The Return of Flared Pants Was Inevitable
The return of flared pants isn’t just inevitable—it’s already happening. That’s what I’m here to tell you today. I know that, for many of you out there, this is categorically bad news. A few others may feel a sense of ambivalence about the whole issue. Fewer still will be genuinely excited.
But the other thing I’m here to tell you is that the last group has it right. This isn’t a bad thing. This could even be a good thing. I realize that might sound entirely wrong to you. I get it. I remember Y2K fashion. I remember the "bootcut" jeans that clung to thighs but pooled—gigantic, far bigger than you need for a boot—over Etnies sneakers. It was way, way worse than everyone on TikTok would have you believe. But amidst the trash-heap of bedazzled pockets, terrifyingly tiny rises, and woefully ill-informed wash treatments, there was a nugget of goodness in those pants we wore all those years ago.
Remember when every single person doling out fashion advice told you that a subtle flare creates a longer line for the leg, a bit of visual trickery that flatters pretty much every body type? They were right. And it turns out, despite the circumference of those old-school hems quickly outgrowing the necessary size for footwear accommodation, today's flares really do sit much better over boots than their slim and skinny counterparts. But these are just practical, functional considerations. Truth be told, the real magic of the flare’s return to the limelight is all about emotion.
See, we’ve been living in boom times for anything-goes, let-your-freak-flag-fly trousers for a few years now. And that’s precisely because the era leading up to our current moment was lorded over by one fit: skinny. Everyone was slinking around in their cigarette pants and low-profile sneakers for so long that it stopped seeming revolutionary—which it was when Hedi Slimane proposed the silhouette during his Dior days—and started feeling…regular. We were like the proverbial frogs in a pot, except instead of slowly boiling to death, we simply allowed our calves to be ever-more strangled.
Wrancher Dress Jean
Then, the pendulum started swinging. It always does. But instead of moving in one direction, it careened in a million different ones. Cropped and tapered! Long and loose! Straight-leg for the trads and dads, drop-crotch for the fashion fans. Everything—everything—was on the table. Still is. Except, of course, for the flare.
The flare remained—still remains, for many—the one verboten style in the grand pantheon of pants. That we all might be a bit gun shy after its last outing makes sense. But also, isn’t it kind of silly to embrace everything from wide-leg painter pants to drastically oversized wool trousers and leave this one silhouette, which in comparison actually seems pretty tame, out of the mix? I’d say it is. And it would seem the designers and brands of the world agree.
So High Bootcut Jeans
ver the last few years, the flare has been bubbling back into the mix. Fashion brands like Acne Studios and Gucci have been putting out tailored versions, as often in the context of a suit as not, for multiple seasons. You can find similar shapes at Louis Vuitton and Dior now, too. On the mass-market side of the equation, Levi’s has lately been pushing styles like the newer So High Bootcut—a distinctly ‘70s-flavored flare—to supplement old-reliables like the 527. And brands like Abercrombie (for the ex-bros) and Wrangler, with its Cowboy Cut denim and (genuinely great) Wrancher “dress jeans,” never really walked away from their bootcut offerings. Even in the context of athletic-inspired pieces like track pants, the flare is coming into play via designer labels like Casablanca and Wales Bonner. It’s happening, folks. Whether you like it or not.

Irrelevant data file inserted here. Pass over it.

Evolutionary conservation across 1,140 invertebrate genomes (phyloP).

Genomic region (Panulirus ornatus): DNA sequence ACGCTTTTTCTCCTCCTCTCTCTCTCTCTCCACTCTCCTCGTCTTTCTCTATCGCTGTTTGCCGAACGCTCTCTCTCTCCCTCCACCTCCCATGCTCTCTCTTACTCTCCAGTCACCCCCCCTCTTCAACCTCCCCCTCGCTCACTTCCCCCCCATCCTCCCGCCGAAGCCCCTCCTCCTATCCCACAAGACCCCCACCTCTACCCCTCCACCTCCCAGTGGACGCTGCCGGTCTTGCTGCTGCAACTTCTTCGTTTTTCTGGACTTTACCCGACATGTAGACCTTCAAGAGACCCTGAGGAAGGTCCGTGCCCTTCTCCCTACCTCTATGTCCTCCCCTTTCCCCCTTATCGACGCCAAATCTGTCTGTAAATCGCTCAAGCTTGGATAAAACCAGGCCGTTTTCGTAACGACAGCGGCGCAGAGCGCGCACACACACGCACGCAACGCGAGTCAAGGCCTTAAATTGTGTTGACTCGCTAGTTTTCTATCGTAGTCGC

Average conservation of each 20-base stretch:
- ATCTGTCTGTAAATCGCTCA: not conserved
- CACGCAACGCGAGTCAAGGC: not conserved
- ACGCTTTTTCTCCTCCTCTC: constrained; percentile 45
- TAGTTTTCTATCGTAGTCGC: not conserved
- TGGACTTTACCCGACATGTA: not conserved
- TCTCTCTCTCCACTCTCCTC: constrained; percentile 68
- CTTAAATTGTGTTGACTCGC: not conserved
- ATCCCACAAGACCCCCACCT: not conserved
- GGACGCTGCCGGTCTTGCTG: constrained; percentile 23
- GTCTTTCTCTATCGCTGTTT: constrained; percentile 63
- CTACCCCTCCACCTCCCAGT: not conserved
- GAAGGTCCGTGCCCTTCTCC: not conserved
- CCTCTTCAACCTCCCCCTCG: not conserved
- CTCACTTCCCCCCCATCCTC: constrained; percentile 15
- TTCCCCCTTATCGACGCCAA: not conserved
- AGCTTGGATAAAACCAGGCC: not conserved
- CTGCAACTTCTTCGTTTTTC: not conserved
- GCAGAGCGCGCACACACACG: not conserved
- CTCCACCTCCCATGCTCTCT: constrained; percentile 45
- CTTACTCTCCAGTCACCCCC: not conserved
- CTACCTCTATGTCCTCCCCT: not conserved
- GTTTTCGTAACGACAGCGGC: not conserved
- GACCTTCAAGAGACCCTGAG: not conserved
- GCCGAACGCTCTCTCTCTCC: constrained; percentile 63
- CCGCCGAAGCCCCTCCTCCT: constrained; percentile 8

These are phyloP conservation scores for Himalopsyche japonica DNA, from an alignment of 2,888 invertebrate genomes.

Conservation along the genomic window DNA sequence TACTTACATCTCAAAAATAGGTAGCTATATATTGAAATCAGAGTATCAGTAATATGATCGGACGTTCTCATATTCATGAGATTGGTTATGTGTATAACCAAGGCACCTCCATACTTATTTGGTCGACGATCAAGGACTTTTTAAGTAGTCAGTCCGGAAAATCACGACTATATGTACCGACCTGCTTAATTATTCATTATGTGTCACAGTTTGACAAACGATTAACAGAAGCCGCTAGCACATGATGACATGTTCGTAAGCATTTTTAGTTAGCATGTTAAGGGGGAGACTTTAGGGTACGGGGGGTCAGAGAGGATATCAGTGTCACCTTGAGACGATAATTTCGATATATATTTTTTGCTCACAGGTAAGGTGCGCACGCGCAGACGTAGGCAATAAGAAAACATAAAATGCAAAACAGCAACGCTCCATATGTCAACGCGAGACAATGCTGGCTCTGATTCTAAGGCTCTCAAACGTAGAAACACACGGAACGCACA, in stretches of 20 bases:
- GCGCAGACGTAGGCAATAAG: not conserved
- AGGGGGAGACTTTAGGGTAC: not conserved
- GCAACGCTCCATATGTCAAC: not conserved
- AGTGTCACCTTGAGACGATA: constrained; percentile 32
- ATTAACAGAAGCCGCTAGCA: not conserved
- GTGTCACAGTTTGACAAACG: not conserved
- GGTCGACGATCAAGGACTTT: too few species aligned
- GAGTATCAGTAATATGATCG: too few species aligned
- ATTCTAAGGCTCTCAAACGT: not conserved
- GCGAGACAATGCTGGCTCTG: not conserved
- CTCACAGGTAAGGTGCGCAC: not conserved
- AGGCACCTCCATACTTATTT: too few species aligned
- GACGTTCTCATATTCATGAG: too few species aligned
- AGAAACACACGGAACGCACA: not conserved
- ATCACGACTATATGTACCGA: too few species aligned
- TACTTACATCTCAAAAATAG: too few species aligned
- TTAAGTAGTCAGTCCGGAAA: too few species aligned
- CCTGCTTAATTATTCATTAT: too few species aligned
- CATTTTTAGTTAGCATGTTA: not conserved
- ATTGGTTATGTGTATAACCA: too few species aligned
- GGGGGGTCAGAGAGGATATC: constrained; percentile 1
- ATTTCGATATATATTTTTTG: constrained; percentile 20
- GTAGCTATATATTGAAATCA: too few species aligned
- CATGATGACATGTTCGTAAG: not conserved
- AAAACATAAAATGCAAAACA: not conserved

Flared Ruffled Wool and Mohair-Blend Trousers
So why now? Well, for one thing you can’t ignore the current influence of the ‘70s on menswear. Funky patterns, tinted shades, flowing shirts. These are all still going strong, and the flared pant fits right in with them. Maybe everyone just wishes they could be doing cocaine off a glass-and-brass coffee table in the Hollywood Hills.
But ultimately, this feels like it’s part of something larger and more organic: the natural ebb and flow of fashion. Something comes into style. It hits ubiquity. It begins to transition and twist and mutate into an exaggerated version of itself as brands and Instagrammers vie for attention in an increasingly crowded marketplace. (See, for another example, the monstrous Frankenstein sneakers born out of the dad-shoe trend.) Eventually, as with those floppy, low-rise, ultra-tight flares of yore, we tire of it.
Slim-Fit High-Rise Flared Jeans
Then enough time passes. Something else—say, the skinny jean—comes in and goes through the same life cycle. We look back and realize maybe what we ultimately rejected was a perverted version of the thing. We start to consider what a more subtle pair of flared pants might be able to do. And as early adopters, stylish as they tend to be, begin incorporating it back into their wardrobes, we realize that, Hey, that actually looks pretty great. And suddenly, you’ve got a few pairs of flares in your rotation.
La Flare Distressed Two-Tone Jeans
Again, I realize this may not come as welcome news. Maybe I can soften the blow. Because one huge advantage of this burgeoning moment over the last time around is that there’s not one style to rule them all. You can wear your flares and your baggies and your slim-fits and your whatever-the-hell-you-want. But the fact of the matter is the flares are back in the conversation—and maybe, your wardrobe. It was, after all, inevitable.
Flared Distressed Jeans
From: Esquire US